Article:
Munich sights 7

Dramatically laid-out to the north of the city centre, Königsplatz is part of some very geometric town planning from the early 19th century.

Königsplatz

Königsplatz

The Propylaeum arch

The Propylaeum arch

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The Greek-style archway was built to celebrate Otto of Bavaria’s part in Greek War of Independence against the Turks. The Glyptothek (below) on the north side of the square was erected to house Ludwig I’s collection of ‘looted’ Greek and Roman sculptures.

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The Glyptothek

The Glyptothek

State Collections of Antiquities
Opposite the Glyptothek is the building shown below, which houses the ‘Staatliche Antikensammlungen’ (State Collections of Antiquities).  The complete Königsplatz square was completed in 1862.

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Staatliche Antikensammlungen

Staatliche Antikensammlungen

Opening times
The Glyptothek is open 10am-5pm Tuesday to Sunday (till 8 on Thursdays).  Closed on Mondays.  Adult admission (2005): €3.  Same times and price apply for the Staatliche Antikensammlungen.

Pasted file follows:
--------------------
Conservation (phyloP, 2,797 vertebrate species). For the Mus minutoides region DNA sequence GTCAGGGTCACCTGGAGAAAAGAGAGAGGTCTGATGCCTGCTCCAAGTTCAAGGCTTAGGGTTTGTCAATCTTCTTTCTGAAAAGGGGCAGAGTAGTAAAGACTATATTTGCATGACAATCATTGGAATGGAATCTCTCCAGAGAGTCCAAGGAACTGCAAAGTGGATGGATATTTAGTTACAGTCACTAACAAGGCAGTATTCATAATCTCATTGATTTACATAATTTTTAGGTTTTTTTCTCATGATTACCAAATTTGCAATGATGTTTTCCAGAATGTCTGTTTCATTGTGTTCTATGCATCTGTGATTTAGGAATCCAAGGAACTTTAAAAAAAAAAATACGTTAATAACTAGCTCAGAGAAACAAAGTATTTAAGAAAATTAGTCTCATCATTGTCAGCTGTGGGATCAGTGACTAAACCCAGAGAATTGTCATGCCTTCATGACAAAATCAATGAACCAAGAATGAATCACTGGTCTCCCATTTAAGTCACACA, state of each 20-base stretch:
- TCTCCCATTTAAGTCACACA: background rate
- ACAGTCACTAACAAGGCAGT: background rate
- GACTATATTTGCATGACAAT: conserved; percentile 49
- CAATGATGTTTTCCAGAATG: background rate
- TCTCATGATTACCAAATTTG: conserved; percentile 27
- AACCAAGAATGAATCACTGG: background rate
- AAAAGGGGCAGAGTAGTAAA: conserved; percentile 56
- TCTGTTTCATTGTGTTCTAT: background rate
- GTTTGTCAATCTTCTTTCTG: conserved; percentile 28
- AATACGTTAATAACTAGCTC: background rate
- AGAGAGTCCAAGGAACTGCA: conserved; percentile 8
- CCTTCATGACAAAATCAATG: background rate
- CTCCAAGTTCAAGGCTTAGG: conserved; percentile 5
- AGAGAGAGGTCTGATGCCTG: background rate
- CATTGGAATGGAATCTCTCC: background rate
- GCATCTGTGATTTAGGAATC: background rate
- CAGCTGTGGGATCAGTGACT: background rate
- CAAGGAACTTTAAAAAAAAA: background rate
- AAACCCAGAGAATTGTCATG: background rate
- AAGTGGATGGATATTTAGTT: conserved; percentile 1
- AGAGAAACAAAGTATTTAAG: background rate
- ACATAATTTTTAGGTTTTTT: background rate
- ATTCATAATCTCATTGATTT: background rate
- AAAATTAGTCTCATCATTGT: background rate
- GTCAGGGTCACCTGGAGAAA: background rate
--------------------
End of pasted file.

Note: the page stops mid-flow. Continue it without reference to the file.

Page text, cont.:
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The Nazi party's former headquarters

The Nazi party's former headquarters

Führer buildings
In the Nazi era, Königsplatz was used for military parades. Next to the square, no. 12 Arcisstrasse, now Munich’s College of Music, was the party’s headquarters  in Munich.

Peace for our time
Indeed, it was here in 1938 that the Munich Agreement was signed, following which Chamberlain declared ‘I believe it is peace for our time’.

Munich tourist office page on the Glypothek (in English)

Munich tourist office page on the State Collections of Antiquities (in English)

Dachau
If the Nazi era interests you, and you don’t mind a rather sombre few hours, you should also take the short trip out to Dachau.  The site of the former concentration camp in this Munich suburb is now a very thought-provoking memorial to those who perished there.

Photo exhibitions, a film (in English), a reconstructed prisoner hut and the old incinerators paint a very bleak picture of the darkest period in Germany’s history.

As I said, very thought-provoking … and definitely somewhere where you should forgo wearing your football shirt!  It’s open all year round from 9am to 7pm every day except Mondays.

Website: Dachau concentration camp memorial site

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